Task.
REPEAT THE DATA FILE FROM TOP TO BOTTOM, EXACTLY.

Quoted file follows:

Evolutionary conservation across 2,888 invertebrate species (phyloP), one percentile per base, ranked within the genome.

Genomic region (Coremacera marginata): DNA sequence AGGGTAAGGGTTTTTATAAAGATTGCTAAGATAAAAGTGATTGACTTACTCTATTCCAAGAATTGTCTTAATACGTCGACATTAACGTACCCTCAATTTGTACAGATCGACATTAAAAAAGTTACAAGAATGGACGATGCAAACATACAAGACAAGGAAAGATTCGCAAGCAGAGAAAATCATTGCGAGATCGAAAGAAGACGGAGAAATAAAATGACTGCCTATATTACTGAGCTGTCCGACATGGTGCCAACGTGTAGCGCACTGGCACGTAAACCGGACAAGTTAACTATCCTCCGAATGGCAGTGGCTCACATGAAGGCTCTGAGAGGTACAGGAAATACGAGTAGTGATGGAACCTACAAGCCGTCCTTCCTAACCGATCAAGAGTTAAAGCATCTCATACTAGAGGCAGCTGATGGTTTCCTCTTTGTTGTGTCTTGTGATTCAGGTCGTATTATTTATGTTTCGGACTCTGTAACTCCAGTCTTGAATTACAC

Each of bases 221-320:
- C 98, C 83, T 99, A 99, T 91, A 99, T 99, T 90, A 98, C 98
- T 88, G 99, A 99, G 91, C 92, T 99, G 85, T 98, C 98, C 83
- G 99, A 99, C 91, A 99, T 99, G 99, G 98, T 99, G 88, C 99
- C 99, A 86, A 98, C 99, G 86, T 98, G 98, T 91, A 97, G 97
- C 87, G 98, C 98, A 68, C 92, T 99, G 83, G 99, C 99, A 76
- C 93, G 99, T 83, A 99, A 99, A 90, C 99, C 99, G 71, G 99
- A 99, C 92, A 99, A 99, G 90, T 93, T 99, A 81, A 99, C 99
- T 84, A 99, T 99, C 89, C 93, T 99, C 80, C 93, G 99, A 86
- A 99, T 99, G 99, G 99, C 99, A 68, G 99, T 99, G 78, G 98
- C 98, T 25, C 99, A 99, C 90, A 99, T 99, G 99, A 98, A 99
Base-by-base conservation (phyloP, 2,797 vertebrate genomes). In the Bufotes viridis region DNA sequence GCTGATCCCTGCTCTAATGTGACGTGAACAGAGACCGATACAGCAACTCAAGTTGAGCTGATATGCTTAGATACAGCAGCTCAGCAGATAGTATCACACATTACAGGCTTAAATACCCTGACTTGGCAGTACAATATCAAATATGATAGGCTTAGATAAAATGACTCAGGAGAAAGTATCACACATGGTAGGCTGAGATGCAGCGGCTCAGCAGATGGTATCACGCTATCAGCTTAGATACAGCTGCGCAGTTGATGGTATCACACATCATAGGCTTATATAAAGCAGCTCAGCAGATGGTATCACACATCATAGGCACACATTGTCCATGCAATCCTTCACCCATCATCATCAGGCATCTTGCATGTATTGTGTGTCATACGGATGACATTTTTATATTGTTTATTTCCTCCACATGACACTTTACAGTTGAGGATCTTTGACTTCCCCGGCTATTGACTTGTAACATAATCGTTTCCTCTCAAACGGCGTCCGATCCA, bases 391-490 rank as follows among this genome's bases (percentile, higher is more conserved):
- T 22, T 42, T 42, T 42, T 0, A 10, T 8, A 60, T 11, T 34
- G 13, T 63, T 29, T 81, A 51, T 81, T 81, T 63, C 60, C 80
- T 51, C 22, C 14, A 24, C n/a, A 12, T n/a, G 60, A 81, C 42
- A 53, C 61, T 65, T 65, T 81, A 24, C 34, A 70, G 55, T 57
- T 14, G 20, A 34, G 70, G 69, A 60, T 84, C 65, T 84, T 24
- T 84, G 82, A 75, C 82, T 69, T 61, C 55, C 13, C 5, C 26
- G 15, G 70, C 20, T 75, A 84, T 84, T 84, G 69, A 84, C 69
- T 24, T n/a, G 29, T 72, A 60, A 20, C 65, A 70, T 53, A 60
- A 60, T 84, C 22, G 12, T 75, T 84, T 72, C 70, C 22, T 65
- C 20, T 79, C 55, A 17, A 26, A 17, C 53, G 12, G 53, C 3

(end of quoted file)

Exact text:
Evolutionary conservation across 2,888 invertebrate species (phyloP), one percentile per base, ranked within the genome.

Genomic region (Coremacera marginata): DNA sequence AGGGTAAGGGTTTTTATAAAGATTGCTAAGATAAAAGTGATTGACTTACTCTATTCCAAGAATTGTCTTAATACGTCGACATTAACGTACCCTCAATTTGTACAGATCGACATTAAAAAAGTTACAAGAATGGACGATGCAAACATACAAGACAAGGAAAGATTCGCAAGCAGAGAAAATCATTGCGAGATCGAAAGAAGACGGAGAAATAAAATGACTGCCTATATTACTGAGCTGTCCGACATGGTGCCAACGTGTAGCGCACTGGCACGTAAACCGGACAAGTTAACTATCCTCCGAATGGCAGTGGCTCACATGAAGGCTCTGAGAGGTACAGGAAATACGAGTAGTGATGGAACCTACAAGCCGTCCTTCCTAACCGATCAAGAGTTAAAGCATCTCATACTAGAGGCAGCTGATGGTTTCCTCTTTGTTGTGTCTTGTGATTCAGGTCGTATTATTTATGTTTCGGACTCTGTAACTCCAGTCTTGAATTACAC

Each of bases 221-320:
- C 98, C 83, T 99, A 99, T 91, A 99, T 99, T 90, A 98, C 98
- T 88, G 99, A 99, G 91, C 92, T 99, G 85, T 98, C 98, C 83
- G 99, A 99, C 91, A 99, T 99, G 99, G 98, T 99, G 88, C 99
- C 99, A 86, A 98, C 99, G 86, T 98, G 98, T 91, A 97, G 97
- C 87, G 98, C 98, A 68, C 92, T 99, G 83, G 99, C 99, A 76
- C 93, G 99, T 83, A 99, A 99, A 90, C 99, C 99, G 71, G 99
- A 99, C 92, A 99, A 99, G 90, T 93, T 99, A 81, A 99, C 99
- T 84, A 99, T 99, C 89, C 93, T 99, C 80, C 93, G 99, A 86
- A 99, T 99, G 99, G 99, C 99, A 68, G 99, T 99, G 78, G 98
- C 98, T 25, C 99, A 99, C 90, A 99, T 99, G 99, A 98, A 99
Base-by-base conservation (phyloP, 2,797 vertebrate genomes). In the Bufotes viridis region DNA sequence GCTGATCCCTGCTCTAATGTGACGTGAACAGAGACCGATACAGCAACTCAAGTTGAGCTGATATGCTTAGATACAGCAGCTCAGCAGATAGTATCACACATTACAGGCTTAAATACCCTGACTTGGCAGTACAATATCAAATATGATAGGCTTAGATAAAATGACTCAGGAGAAAGTATCACACATGGTAGGCTGAGATGCAGCGGCTCAGCAGATGGTATCACGCTATCAGCTTAGATACAGCTGCGCAGTTGATGGTATCACACATCATAGGCTTATATAAAGCAGCTCAGCAGATGGTATCACACATCATAGGCACACATTGTCCATGCAATCCTTCACCCATCATCATCAGGCATCTTGCATGTATTGTGTGTCATACGGATGACATTTTTATATTGTTTATTTCCTCCACATGACACTTTACAGTTGAGGATCTTTGACTTCCCCGGCTATTGACTTGTAACATAATCGTTTCCTCTCAAACGGCGTCCGATCCA, bases 391-490 rank as follows among this genome's bases (percentile, higher is more conserved):
- T 22, T 42, T 42, T 42, T 0, A 10, T 8, A 60, T 11, T 34
- G 13, T 63, T 29, T 81, A 51, T 81, T 81, T 63, C 60, C 80
- T 51, C 22, C 14, A 24, C n/a, A 12, T n/a, G 60, A 81, C 42
- A 53, C 61, T 65, T 65, T 81, A 24, C 34, A 70, G 55, T 57
- T 14, G 20, A 34, G 70, G 69, A 60, T 84, C 65, T 84, T 24
- T 84, G 82, A 75, C 82, T 69, T 61, C 55, C 13, C 5, C 26
- G 15, G 70, C 20, T 75, A 84, T 84, T 84, G 69, A 84, C 69
- T 24, T n/a, G 29, T 72, A 60, A 20, C 65, A 70, T 53, A 60
- A 60, T 84, C 22, G 12, T 75, T 84, T 72, C 70, C 22, T 65
- C 20, T 79, C 55, A 17, A 26, A 17, C 53, G 12, G 53, C 3